Kabul [Afghanistan], August 26 (ANI): As the Taliban took control of Afghanistan once again after 20 years, experts believe that Afghan women are most likely to face an uncertain future under the terrorist group regime.
The Taliban's seizure of the war-torn country came after international forces withdrew from Afghanistan, with the United States officially beginning its departure back in May and now it's on the verge of ending its military mission.
Dr Sajjan Gohel, a security and terrorism analyst said that women are scared out of their (Taliban) minds, according to Four Nine, a prominent women's magazine in the West.
"From the Afghan women I've spoken to, it's incredibly traumatic. You're looking at an entire generation who only read about the Taliban in books. Now, they're having to live side-by-side with what is effectively a misogynistic cult." Dr Gohel added.
He also said that he believes we are going to see a return "to some degree of what we saw in the 1990s".
And this has only been corroborated by events on the ground. "It is a situation where you could well see women being murdered by the Taliban," he warns.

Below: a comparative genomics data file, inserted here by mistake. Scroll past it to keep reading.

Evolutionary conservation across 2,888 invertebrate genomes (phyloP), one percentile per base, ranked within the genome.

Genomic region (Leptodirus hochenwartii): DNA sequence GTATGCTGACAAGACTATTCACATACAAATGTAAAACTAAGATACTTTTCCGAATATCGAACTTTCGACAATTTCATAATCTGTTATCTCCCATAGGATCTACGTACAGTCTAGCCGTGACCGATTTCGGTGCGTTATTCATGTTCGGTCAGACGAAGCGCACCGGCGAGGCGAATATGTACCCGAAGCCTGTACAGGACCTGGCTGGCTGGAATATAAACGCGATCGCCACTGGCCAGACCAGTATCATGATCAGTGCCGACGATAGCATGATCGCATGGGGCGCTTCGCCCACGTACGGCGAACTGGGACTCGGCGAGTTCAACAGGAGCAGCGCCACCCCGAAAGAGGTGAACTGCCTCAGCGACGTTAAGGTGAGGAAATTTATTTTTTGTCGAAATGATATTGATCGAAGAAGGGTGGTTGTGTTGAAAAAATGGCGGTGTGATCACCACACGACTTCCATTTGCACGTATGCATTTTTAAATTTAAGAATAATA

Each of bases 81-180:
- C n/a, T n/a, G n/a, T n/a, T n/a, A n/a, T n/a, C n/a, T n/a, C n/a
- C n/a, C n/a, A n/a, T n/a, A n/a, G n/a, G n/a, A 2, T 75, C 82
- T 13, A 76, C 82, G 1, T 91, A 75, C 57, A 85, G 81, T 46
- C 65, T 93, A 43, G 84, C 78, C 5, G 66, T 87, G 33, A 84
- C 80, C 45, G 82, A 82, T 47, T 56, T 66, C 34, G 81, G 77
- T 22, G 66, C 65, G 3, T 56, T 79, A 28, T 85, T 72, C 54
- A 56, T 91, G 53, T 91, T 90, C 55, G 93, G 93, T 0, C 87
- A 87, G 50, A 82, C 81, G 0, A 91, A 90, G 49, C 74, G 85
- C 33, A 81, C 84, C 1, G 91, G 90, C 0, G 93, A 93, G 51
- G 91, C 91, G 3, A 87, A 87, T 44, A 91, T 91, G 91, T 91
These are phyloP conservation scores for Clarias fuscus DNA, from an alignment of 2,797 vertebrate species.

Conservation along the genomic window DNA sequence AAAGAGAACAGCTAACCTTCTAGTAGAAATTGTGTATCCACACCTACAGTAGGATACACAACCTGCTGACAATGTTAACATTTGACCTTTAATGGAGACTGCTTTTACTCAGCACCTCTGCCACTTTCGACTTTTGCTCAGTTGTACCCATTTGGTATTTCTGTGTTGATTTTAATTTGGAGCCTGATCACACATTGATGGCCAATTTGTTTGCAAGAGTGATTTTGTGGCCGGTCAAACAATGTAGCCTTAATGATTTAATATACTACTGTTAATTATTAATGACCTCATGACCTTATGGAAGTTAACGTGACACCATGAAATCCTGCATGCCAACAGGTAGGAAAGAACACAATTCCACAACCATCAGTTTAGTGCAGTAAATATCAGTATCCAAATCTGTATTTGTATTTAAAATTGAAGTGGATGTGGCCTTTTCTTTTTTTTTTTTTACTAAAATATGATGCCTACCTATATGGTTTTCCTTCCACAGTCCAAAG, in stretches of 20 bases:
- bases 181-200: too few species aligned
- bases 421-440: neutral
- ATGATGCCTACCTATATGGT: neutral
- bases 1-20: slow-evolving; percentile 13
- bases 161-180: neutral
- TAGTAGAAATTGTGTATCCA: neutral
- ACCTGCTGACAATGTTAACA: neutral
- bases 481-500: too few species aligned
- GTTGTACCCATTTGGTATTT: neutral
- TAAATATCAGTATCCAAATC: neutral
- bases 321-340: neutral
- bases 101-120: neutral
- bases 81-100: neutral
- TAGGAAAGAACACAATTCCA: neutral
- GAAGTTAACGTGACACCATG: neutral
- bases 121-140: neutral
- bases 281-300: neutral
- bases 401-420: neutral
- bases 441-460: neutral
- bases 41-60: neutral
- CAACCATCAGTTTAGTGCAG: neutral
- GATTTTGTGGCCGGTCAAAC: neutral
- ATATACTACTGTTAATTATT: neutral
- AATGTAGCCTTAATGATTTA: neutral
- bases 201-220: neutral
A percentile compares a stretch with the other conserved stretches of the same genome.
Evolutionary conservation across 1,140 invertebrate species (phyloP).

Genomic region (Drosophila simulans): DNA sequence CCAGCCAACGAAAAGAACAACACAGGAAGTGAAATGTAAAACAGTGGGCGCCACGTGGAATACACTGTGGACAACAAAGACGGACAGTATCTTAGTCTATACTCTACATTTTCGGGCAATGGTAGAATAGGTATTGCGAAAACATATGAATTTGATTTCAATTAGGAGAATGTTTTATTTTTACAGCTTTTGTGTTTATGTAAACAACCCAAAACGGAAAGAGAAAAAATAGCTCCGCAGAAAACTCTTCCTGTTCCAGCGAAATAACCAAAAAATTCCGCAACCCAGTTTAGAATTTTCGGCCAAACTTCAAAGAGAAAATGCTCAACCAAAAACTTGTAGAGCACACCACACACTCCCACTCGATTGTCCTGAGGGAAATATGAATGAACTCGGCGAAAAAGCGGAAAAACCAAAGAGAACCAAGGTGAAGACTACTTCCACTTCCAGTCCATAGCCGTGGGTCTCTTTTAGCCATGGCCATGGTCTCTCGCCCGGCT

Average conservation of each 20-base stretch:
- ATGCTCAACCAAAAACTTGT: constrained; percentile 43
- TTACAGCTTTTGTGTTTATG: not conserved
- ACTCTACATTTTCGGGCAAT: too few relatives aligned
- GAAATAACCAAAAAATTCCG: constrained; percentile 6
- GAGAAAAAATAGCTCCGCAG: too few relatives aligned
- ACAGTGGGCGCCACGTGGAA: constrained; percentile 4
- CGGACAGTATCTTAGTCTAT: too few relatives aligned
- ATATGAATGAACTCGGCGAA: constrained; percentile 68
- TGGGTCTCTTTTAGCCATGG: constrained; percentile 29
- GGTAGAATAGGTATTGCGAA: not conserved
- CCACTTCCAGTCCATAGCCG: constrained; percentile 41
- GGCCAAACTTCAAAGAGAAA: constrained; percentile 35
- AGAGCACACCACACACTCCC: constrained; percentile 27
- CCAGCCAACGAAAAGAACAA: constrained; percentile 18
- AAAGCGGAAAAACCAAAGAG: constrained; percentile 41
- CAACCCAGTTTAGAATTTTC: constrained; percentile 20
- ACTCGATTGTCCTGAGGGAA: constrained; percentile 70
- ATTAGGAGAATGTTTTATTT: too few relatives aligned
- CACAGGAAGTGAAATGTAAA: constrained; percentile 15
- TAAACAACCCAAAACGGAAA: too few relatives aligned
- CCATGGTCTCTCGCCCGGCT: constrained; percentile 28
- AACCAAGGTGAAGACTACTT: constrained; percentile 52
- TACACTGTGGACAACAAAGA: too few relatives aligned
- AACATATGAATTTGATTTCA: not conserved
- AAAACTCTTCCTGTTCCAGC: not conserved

According to the international security director at the Asia-Pacific Foundation: "Women's lives [from 1996 to 2001] were very bleak and severely repressed by the Taliban. You're looking at an era where every aspect of a woman's life was controlled, contained, and confined." reported Four Nine.
Meanwhile, women in Afghanistan protested against the terrorist group expressing concerns over how they would be represented in any future government in the war-torn country.
A number of women who have been working in government and non-government agencies demonstrated and demanded that their rights should be protected in any future government, according to TOLO News.
Giving a slew of assurances on the issue of women's rights, the Taliban had said they are committed to providing women with their rights based on Islam.
In the first presser in Kabul after the takeover of Afghanistan, Taliban spokesperson Zabihullah Mujahid said, "Taliban are committed to providing women with their rights based on Islam. Women can work in the health sector and other sectors where they are needed. There will be no discrimination against women."
Older generations remember the ultraconservative Islamic regime that saw regular stoning, amputations and public executions during Taliban rule before the US-led invasion that followed the September 11, 2001, terror attacks. Under the Taliban, which ruled in accordance with a harsh interpretation of Islamic law, women were largely confined to their homes. (ANI)